Since only a very small number of the population is affected by these diseases, the pharmaceutical industry has been reluctant in the past to invest in the research and development of medicinal products to treat them. In response to this situation and in order to stimulate the research and development of orphan medicines, in 2000 the EU introduced new legislation with the aim of providing incentives for the development of orphan and other medicinal products for rare disorders.

Medicines for Children

Studies carried out before EU legislation was adopted showed that over 50 % of the medicines used for children might not have been tested for use in this specific age group. The lack of age-appropriate medicinal products to treat conditions in children can be explained by the fact that pharmaceutical companies frequently did not carry out the necessary research and development to adapt medicinal products to the needs of the paediatric population. This left healthcare professionals with no alternative but to use products ‘off label’ with the associated risks of inefficacy or adverse reactions.

New legislation governing the development and authorisation of medicines for paediatric use entered into force in the European Union on 26 January 2007. The Regulation sets up a system of requirements, rewards and incentives together with horizontal measures to ensure that medicines are researched, developed and authorised to meet the therapeutic needs of children.

The key objectives of the Regulation are to ensure high-quality research into the development of medicines for children and that the majority of medicines used by children are specifically authorised for such use.

Clinical trials

Clinical trials are investigations in humans intended to discover or verify the effects of one or more medicinal products The Clinical Trials Regulation aims to create an environment that is favourable for conducting clinical trials, with the highest standards of patient safety, for all EU Member States. Intrinsic to this is the simplification of current rules by having a streamlined application procedure and a single authorisation procedure for all clinical trials, allowing a faster and thorough assessment of an application by all Member States concerned, and ensuring one single assessment outcome and authorisation per Member State The Regulation entered into force on 16 June 2014 and will enter into application in 2016.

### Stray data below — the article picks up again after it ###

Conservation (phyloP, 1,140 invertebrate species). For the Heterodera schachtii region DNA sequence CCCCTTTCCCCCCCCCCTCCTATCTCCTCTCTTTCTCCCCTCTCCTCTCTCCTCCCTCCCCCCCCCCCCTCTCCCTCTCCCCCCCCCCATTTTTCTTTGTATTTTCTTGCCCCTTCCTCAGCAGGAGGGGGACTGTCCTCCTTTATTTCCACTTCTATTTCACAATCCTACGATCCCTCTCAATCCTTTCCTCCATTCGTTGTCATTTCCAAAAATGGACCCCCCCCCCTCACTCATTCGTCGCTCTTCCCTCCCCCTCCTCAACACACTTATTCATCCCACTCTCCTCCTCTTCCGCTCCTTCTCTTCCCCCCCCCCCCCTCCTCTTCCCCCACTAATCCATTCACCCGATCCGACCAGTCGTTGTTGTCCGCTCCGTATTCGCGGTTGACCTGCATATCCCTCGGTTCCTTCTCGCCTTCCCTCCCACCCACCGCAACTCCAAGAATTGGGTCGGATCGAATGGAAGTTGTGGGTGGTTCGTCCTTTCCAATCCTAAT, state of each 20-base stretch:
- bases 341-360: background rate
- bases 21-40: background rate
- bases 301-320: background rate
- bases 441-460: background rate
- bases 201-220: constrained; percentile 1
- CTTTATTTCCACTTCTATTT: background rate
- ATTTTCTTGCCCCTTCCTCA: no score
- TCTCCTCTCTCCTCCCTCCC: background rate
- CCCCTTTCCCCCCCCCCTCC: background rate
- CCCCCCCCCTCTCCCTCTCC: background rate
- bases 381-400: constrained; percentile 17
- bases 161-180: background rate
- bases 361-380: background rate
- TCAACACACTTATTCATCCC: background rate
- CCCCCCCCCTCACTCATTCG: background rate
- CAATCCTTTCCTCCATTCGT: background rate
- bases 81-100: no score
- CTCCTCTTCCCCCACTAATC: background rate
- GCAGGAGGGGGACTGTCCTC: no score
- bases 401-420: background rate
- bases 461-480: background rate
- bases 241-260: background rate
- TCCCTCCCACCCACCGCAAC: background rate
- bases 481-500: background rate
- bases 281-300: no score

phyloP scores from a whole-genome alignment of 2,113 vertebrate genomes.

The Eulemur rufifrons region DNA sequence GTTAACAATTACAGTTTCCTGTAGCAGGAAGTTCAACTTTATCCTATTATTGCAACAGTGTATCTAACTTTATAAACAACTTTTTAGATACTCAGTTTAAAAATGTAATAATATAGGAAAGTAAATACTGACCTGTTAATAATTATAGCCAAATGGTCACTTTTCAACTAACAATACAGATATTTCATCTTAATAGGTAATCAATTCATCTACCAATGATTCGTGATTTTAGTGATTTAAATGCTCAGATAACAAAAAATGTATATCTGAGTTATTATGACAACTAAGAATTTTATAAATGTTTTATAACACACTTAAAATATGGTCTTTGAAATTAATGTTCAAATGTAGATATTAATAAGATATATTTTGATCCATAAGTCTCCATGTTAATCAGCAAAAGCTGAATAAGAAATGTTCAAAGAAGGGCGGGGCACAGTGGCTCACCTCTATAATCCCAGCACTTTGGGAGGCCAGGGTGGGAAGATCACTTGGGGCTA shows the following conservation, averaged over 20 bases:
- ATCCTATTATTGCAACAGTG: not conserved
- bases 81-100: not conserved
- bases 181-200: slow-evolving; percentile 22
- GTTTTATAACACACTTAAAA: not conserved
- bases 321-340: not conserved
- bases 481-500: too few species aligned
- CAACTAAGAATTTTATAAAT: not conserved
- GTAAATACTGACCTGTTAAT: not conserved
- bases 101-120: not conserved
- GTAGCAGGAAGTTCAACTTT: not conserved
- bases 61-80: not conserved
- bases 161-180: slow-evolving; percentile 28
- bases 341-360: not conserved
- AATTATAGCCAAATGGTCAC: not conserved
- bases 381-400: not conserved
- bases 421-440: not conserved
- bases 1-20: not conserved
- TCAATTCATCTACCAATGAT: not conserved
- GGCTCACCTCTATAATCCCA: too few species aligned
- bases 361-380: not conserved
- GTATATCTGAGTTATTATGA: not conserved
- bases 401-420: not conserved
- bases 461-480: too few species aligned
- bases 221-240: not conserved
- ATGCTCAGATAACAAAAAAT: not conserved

Advanced Therapies

Advanced therapy medicinal products are medical products the manufacture of which involves gene transfer, manipulations of cells, or tissue engineering. These medicinal products offer hope for life-threatening disease and other unmet medical needs such as cancer or neurodegenerative disorders and for conditions related to the ageing population.

The lack of an EU-wide regulatory framework in the past led to divergent national approaches which hindered patients' access to products, hampered the growth of this emerging industry and ultimately affected EU competitiveness in a key biotechnology area. In 2007 the EU agreed on a Regulation on advanced therapies that is designed to ensure a high level of public health protection and the free movement of these products in the EU.

One of the main elements of this Regulation is a centralised marketing authorisation procedure, so as to benefit from the pooling of expertise at European level and direct access to the EU market as well as special incentives for small and medium-sized enterprises.

Read Commissioner Andriukaitis' statement